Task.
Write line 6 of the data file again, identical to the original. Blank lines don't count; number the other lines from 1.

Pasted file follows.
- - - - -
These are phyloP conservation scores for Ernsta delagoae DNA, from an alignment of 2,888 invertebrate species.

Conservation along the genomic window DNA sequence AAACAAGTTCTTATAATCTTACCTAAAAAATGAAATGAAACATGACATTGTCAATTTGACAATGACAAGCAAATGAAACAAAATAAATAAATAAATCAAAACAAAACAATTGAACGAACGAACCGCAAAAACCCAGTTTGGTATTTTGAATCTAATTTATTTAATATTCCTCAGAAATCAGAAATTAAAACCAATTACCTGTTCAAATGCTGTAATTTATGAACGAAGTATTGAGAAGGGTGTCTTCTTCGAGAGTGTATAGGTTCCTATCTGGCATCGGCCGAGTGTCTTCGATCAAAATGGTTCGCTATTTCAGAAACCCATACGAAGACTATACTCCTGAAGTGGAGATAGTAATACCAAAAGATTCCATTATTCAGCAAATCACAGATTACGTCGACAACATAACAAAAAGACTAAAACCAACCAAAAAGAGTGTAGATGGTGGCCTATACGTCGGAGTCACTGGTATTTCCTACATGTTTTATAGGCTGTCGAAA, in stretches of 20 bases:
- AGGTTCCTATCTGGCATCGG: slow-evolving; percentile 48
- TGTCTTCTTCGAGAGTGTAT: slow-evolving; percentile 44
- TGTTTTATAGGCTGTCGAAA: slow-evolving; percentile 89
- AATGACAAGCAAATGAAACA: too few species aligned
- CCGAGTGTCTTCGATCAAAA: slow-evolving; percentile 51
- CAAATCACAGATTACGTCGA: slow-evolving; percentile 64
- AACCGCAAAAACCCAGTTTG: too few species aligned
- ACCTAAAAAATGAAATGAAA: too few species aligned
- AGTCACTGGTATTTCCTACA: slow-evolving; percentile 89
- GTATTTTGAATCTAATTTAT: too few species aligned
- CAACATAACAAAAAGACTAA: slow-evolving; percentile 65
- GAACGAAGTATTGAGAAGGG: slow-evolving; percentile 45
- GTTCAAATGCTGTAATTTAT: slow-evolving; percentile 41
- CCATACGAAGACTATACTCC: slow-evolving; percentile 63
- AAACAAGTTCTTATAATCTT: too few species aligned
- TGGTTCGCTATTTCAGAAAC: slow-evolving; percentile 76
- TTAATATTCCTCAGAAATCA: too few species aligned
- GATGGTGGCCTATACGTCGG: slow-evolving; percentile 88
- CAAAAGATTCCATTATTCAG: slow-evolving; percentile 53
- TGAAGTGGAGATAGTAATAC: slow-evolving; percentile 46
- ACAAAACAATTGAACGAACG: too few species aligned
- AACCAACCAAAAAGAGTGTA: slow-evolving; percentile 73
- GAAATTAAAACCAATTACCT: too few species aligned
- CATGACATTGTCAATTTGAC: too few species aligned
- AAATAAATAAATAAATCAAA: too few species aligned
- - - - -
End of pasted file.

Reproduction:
- AATGACAAGCAAATGAAACA: too few species aligned